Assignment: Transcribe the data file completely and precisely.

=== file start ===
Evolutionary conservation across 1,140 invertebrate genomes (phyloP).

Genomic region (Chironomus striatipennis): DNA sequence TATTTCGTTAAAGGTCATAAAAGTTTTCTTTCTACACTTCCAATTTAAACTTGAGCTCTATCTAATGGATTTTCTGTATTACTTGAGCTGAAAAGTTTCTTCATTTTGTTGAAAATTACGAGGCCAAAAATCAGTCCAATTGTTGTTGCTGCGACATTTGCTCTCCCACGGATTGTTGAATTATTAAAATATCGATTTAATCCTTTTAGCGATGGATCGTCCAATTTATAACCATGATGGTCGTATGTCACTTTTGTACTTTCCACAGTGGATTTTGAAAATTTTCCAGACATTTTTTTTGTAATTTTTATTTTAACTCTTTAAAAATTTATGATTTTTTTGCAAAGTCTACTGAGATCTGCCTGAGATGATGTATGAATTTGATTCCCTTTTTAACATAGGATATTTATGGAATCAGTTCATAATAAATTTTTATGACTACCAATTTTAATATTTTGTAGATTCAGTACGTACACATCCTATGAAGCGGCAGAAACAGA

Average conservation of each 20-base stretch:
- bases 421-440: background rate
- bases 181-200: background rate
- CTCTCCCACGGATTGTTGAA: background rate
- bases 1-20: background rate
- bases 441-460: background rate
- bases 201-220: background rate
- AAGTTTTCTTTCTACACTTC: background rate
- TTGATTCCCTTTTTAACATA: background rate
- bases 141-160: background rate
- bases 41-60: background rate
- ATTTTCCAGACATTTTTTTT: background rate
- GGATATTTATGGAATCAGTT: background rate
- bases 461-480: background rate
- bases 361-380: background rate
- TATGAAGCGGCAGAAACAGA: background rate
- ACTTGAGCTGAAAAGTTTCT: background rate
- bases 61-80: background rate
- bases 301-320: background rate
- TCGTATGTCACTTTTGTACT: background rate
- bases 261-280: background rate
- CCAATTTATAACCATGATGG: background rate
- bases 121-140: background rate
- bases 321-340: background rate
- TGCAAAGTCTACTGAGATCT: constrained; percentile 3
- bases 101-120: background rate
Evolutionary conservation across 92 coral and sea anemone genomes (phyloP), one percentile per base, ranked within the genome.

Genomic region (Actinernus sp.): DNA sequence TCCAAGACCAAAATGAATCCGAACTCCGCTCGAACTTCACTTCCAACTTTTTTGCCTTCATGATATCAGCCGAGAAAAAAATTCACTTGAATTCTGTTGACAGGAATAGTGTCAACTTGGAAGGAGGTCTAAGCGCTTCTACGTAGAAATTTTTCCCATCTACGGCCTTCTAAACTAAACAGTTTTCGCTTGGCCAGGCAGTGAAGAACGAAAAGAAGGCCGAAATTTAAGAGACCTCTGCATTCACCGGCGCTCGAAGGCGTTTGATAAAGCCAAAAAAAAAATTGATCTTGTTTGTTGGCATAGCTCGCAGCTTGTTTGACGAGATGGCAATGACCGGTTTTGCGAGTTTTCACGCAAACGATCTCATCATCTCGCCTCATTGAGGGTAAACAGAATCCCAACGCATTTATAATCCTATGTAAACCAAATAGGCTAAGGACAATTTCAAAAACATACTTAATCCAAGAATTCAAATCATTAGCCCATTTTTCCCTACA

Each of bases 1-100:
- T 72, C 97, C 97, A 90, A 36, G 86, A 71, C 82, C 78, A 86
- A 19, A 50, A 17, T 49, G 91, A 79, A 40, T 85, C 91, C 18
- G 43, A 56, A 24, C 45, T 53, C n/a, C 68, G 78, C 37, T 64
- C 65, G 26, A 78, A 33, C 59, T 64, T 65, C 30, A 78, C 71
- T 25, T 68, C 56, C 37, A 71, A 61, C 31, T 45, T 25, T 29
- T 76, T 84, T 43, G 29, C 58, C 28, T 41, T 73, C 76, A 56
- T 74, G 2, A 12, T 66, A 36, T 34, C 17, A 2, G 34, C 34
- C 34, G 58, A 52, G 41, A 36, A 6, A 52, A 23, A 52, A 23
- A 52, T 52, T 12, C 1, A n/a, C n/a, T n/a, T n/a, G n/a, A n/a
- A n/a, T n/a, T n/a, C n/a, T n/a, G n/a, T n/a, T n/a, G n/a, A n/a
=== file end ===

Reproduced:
Evolutionary conservation across 1,140 invertebrate genomes (phyloP).

Genomic region (Chironomus striatipennis): DNA sequence TATTTCGTTAAAGGTCATAAAAGTTTTCTTTCTACACTTCCAATTTAAACTTGAGCTCTATCTAATGGATTTTCTGTATTACTTGAGCTGAAAAGTTTCTTCATTTTGTTGAAAATTACGAGGCCAAAAATCAGTCCAATTGTTGTTGCTGCGACATTTGCTCTCCCACGGATTGTTGAATTATTAAAATATCGATTTAATCCTTTTAGCGATGGATCGTCCAATTTATAACCATGATGGTCGTATGTCACTTTTGTACTTTCCACAGTGGATTTTGAAAATTTTCCAGACATTTTTTTTGTAATTTTTATTTTAACTCTTTAAAAATTTATGATTTTTTTGCAAAGTCTACTGAGATCTGCCTGAGATGATGTATGAATTTGATTCCCTTTTTAACATAGGATATTTATGGAATCAGTTCATAATAAATTTTTATGACTACCAATTTTAATATTTTGTAGATTCAGTACGTACACATCCTATGAAGCGGCAGAAACAGA

Average conservation of each 20-base stretch:
- bases 421-440: background rate
- bases 181-200: background rate
- CTCTCCCACGGATTGTTGAA: background rate
- bases 1-20: background rate
- bases 441-460: background rate
- bases 201-220: background rate
- AAGTTTTCTTTCTACACTTC: background rate
- TTGATTCCCTTTTTAACATA: background rate
- bases 141-160: background rate
- bases 41-60: background rate
- ATTTTCCAGACATTTTTTTT: background rate
- GGATATTTATGGAATCAGTT: background rate
- bases 461-480: background rate
- bases 361-380: background rate
- TATGAAGCGGCAGAAACAGA: background rate
- ACTTGAGCTGAAAAGTTTCT: background rate
- bases 61-80: background rate
- bases 301-320: background rate
- TCGTATGTCACTTTTGTACT: background rate
- bases 261-280: background rate
- CCAATTTATAACCATGATGG: background rate
- bases 121-140: background rate
- bases 321-340: background rate
- TGCAAAGTCTACTGAGATCT: constrained; percentile 3
- bases 101-120: background rate
Evolutionary conservation across 92 coral and sea anemone genomes (phyloP), one percentile per base, ranked within the genome.

Genomic region (Actinernus sp.): DNA sequence TCCAAGACCAAAATGAATCCGAACTCCGCTCGAACTTCACTTCCAACTTTTTTGCCTTCATGATATCAGCCGAGAAAAAAATTCACTTGAATTCTGTTGACAGGAATAGTGTCAACTTGGAAGGAGGTCTAAGCGCTTCTACGTAGAAATTTTTCCCATCTACGGCCTTCTAAACTAAACAGTTTTCGCTTGGCCAGGCAGTGAAGAACGAAAAGAAGGCCGAAATTTAAGAGACCTCTGCATTCACCGGCGCTCGAAGGCGTTTGATAAAGCCAAAAAAAAAATTGATCTTGTTTGTTGGCATAGCTCGCAGCTTGTTTGACGAGATGGCAATGACCGGTTTTGCGAGTTTTCACGCAAACGATCTCATCATCTCGCCTCATTGAGGGTAAACAGAATCCCAACGCATTTATAATCCTATGTAAACCAAATAGGCTAAGGACAATTTCAAAAACATACTTAATCCAAGAATTCAAATCATTAGCCCATTTTTCCCTACA

Each of bases 1-100:
- T 72, C 97, C 97, A 90, A 36, G 86, A 71, C 82, C 78, A 86
- A 19, A 50, A 17, T 49, G 91, A 79, A 40, T 85, C 91, C 18
- G 43, A 56, A 24, C 45, T 53, C n/a, C 68, G 78, C 37, T 64
- C 65, G 26, A 78, A 33, C 59, T 64, T 65, C 30, A 78, C 71
- T 25, T 68, C 56, C 37, A 71, A 61, C 31, T 45, T 25, T 29
- T 76, T 84, T 43, G 29, C 58, C 28, T 41, T 73, C 76, A 56
- T 74, G 2, A 12, T 66, A 36, T 34, C 17, A 2, G 34, C 34
- C 34, G 58, A 52, G 41, A 36, A 6, A 52, A 23, A 52, A 23
- A 52, T 52, T 12, C 1, A n/a, C n/a, T n/a, T n/a, G n/a, A n/a
- A n/a, T n/a, T n/a, C n/a, T n/a, G n/a, T n/a, T n/a, G n/a, A n/a